Racket closures (= functions) can be used in other places too, and as we
have seen, they can do more than encapsulate various values  they can
also hold the behavior that is expected of these values.
To demonstrate this we will deal with closures in our language. We
currently use a variant that holds the three pieces of relevant
information:
[FunV Symbol FLANG ENV]
We can replace this by a functional object, which will hold the three
values. First, change the `VAL` type to hold functions for `FunV`
values:
(definetype VAL
[NumV Number]
[FunV (? > ?)])
And note that the function should somehow encapsulate the same
information that was there previously, the question is *how* this
information is going to be done, and this will determine the actual
type. This information plays a role in two places in our evaluator 
generating a closure in the `Fun` case, and using it in the `Call` case:
[(Fun boundid boundbody)
(FunV boundid boundbody env)]
[(Call funexpr argexpr)
(let ([fval (eval funexpr env)])
(cases fval
[(FunV boundid boundbody fenv)
(eval boundbody ;***
(Extend boundid ;***
(eval argexpr env) ;***
fenv))] ;***
[else (error 'eval "`call' expects a function, got: ~s"
fval)]))]
we can simply fold the marked functionality bit of `Call` into a Racket
function that will be stored in a `FunV` object  this piece of
functionality takes an argument value, extends the closure's environment
with its value and the function's name, and continues to evaluate the
function body. Folding all of this into a function gives us:
(lambda (argval)
(eval boundbody (Extend boundid argval env)))
where the values of `boundbody`, `boundid`, and `val` are known at the
time that the `FunV` is *constructed*. Doing this gives us the
following code for the two cases:
[(Fun boundid boundbody)
(FunV (lambda (argval)
(eval boundbody (Extend boundid argval env))))]
[(Call funexpr argexpr)
(let ([fval (eval funexpr env)])
(cases fval
[(FunV proc) (proc (eval argexpr env))]
[else (error 'eval "`call' expects a function, got: ~s"
fval)]))]
And now the type of the function is clear:
(definetype VAL
[NumV Number]
[FunV (VAL > VAL)])
And again, the rest of the code is unmodified:
#lang pl
(definetype FLANG
[Num Number]
[Add FLANG FLANG]
[Sub FLANG FLANG]
[Mul FLANG FLANG]
[Div FLANG FLANG]
[Id Symbol]
[With Symbol FLANG FLANG]
[Fun Symbol FLANG]
[Call FLANG FLANG])
(: parsesexpr : Sexpr > FLANG)
;; parses sexpressions into FLANGs
(define (parsesexpr sexpr)
(match sexpr
[(number: n) (Num n)]
[(symbol: name) (Id name)]
[(cons 'with more)
(match sexpr
[(list 'with (list (symbol: name) named) body)
(With name (parsesexpr named) (parsesexpr body))]
[else (error 'parsesexpr "bad `with' syntax in ~s" sexpr)])]
[(cons 'fun more)
(match sexpr
[(list 'fun (list (symbol: name)) body)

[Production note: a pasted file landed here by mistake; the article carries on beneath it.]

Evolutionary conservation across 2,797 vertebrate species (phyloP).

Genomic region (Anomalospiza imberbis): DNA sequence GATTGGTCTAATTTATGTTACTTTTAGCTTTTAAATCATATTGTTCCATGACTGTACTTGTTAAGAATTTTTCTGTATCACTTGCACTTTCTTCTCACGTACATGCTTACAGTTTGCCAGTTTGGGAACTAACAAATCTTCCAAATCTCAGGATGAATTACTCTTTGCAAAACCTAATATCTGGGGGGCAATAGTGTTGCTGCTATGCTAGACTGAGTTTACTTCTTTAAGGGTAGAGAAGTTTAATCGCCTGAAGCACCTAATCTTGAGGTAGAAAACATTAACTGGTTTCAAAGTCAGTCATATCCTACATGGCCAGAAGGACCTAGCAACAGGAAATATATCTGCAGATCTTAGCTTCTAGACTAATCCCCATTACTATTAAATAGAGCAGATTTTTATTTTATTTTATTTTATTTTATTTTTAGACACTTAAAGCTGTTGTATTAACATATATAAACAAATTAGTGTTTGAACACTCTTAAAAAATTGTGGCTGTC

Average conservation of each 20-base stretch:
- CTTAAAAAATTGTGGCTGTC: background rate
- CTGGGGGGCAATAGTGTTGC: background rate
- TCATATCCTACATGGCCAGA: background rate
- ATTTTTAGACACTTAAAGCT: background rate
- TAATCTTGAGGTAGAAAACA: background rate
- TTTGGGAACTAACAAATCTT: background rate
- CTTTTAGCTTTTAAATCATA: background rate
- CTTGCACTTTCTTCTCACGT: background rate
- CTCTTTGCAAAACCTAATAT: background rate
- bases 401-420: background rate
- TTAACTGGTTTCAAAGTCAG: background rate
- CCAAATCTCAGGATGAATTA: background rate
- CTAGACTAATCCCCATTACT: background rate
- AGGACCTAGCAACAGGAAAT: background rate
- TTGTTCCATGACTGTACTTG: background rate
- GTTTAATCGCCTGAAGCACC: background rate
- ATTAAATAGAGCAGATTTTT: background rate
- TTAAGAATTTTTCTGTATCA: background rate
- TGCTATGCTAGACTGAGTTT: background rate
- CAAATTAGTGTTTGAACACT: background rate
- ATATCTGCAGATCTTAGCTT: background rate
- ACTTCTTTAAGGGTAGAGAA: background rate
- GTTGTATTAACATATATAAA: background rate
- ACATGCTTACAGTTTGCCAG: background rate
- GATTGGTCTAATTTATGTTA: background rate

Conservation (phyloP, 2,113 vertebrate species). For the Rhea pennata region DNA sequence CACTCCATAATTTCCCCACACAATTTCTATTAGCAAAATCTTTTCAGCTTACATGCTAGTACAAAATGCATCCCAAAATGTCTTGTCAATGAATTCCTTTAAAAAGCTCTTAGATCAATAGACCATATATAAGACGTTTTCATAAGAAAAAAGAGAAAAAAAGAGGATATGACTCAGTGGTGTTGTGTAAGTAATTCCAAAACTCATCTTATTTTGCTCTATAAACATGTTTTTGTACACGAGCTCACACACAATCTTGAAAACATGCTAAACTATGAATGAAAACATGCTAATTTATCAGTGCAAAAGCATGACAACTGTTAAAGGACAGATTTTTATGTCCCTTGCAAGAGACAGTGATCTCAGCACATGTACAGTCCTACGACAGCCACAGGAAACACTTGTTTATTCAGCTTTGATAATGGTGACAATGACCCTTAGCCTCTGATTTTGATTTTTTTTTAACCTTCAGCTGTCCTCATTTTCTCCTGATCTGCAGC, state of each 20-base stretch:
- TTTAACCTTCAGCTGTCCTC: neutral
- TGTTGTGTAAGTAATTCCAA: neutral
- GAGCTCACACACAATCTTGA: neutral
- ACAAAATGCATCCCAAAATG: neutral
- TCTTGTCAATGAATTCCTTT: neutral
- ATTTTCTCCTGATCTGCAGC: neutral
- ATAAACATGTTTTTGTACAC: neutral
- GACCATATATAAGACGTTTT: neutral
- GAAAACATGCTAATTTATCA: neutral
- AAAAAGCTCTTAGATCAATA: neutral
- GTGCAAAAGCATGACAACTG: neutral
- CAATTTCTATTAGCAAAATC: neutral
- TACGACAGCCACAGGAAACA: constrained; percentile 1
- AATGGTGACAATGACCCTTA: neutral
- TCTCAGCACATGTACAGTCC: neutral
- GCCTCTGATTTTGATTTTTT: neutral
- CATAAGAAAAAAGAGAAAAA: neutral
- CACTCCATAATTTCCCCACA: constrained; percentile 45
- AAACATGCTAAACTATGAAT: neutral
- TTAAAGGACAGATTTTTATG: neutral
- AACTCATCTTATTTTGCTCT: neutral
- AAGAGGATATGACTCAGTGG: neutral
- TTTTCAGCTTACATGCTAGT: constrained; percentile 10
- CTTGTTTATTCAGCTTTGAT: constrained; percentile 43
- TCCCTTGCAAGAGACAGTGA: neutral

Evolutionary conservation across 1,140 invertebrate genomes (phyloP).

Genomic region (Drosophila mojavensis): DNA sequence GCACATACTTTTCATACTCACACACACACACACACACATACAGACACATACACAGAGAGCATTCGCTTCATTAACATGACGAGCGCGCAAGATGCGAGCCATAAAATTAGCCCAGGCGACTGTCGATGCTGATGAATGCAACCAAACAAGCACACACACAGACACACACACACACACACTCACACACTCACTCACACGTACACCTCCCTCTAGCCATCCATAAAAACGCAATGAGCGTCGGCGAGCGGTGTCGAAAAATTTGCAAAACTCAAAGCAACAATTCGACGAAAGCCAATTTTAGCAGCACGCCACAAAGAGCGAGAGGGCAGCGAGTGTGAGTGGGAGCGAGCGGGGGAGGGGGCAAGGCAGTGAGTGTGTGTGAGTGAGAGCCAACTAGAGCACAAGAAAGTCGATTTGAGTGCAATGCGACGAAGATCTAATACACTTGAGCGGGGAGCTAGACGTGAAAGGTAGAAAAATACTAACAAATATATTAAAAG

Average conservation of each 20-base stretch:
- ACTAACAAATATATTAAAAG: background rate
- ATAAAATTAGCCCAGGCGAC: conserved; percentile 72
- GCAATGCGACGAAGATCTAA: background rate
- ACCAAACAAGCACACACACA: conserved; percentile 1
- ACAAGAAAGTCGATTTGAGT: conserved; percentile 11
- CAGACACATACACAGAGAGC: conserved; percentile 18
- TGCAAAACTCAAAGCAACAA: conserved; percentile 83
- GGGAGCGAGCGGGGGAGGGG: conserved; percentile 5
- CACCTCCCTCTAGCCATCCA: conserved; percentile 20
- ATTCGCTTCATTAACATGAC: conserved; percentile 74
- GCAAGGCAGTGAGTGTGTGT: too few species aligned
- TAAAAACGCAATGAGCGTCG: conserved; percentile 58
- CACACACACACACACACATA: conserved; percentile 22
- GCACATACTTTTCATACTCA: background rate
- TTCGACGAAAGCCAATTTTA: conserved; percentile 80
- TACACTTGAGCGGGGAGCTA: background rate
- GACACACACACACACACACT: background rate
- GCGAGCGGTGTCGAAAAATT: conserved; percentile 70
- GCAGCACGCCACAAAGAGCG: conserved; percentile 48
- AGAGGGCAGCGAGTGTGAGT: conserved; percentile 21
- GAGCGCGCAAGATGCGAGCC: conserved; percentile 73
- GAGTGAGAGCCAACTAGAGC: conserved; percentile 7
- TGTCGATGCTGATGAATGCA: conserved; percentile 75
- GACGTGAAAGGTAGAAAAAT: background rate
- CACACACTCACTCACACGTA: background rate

(Fun name (parsesexpr body))]
[else (error 'parsesexpr "bad `fun' syntax in ~s" sexpr)])]
[(list '+ lhs rhs) (Add (parsesexpr lhs) (parsesexpr rhs))]
[(list ' lhs rhs) (Sub (parsesexpr lhs) (parsesexpr rhs))]
[(list '* lhs rhs) (Mul (parsesexpr lhs) (parsesexpr rhs))]
[(list '/ lhs rhs) (Div (parsesexpr lhs) (parsesexpr rhs))]
[(list 'call fun arg)
(Call (parsesexpr fun) (parsesexpr arg))]
[else (error 'parsesexpr "bad syntax in ~s" sexpr)]))
(: parse : String > FLANG)
;; parses a string containing a FLANG expression to a FLANG AST
(define (parse str)
(parsesexpr (string>sexpr str)))
;; Types for environments, values, and a lookup function
(definetype VAL
[NumV Number]
[FunV (VAL > VAL)])
;; Define a type for functional environments
(definetype ENV = Symbol > VAL)
(: EmptyEnv : > ENV)
(define (EmptyEnv)
(lambda (id) (error 'lookup "no binding for ~s" id)))
(: Extend : Symbol VAL ENV > ENV)
;; extend a given environment cache with a new binding
(define (Extend id val restenv)
(lambda (name)
(if (eq? name id)
val
(restenv name))))
(: lookup : Symbol ENV > VAL)
;; lookup a symbol in an environment, return its value or throw an
;; error if it isn't bound
(define (lookup name env)
(env name))
(: NumV>number : VAL > Number)
;; convert a FLANG runtime numeric value to a Racket one
(define (NumV>number val)
(cases val
[(NumV n) n]
[else (error 'arithop "expected a number, got: ~s" val)]))
(: arithop : (Number Number > Number) VAL VAL > VAL)
;; gets a Racket numeric binary operator, and uses it within a NumV
;; wrapper
(define (arithop op val1 val2)
(NumV (op (NumV>number val1) (NumV>number val2))))
(: eval : FLANG ENV > VAL)
;; evaluates FLANG expressions by reducing them to values
(define (eval expr env)
(cases expr
[(Num n) (NumV n)]
[(Add l r) (arithop + (eval l env) (eval r env))]
[(Sub l r) (arithop  (eval l env) (eval r env))]
[(Mul l r) (arithop * (eval l env) (eval r env))]
[(Div l r) (arithop / (eval l env) (eval r env))]
[(With boundid namedexpr boundbody)
(eval boundbody
(Extend boundid (eval namedexpr env) env))]
[(Id name) (lookup name env)]
[(Fun boundid boundbody)
(FunV (lambda (argval)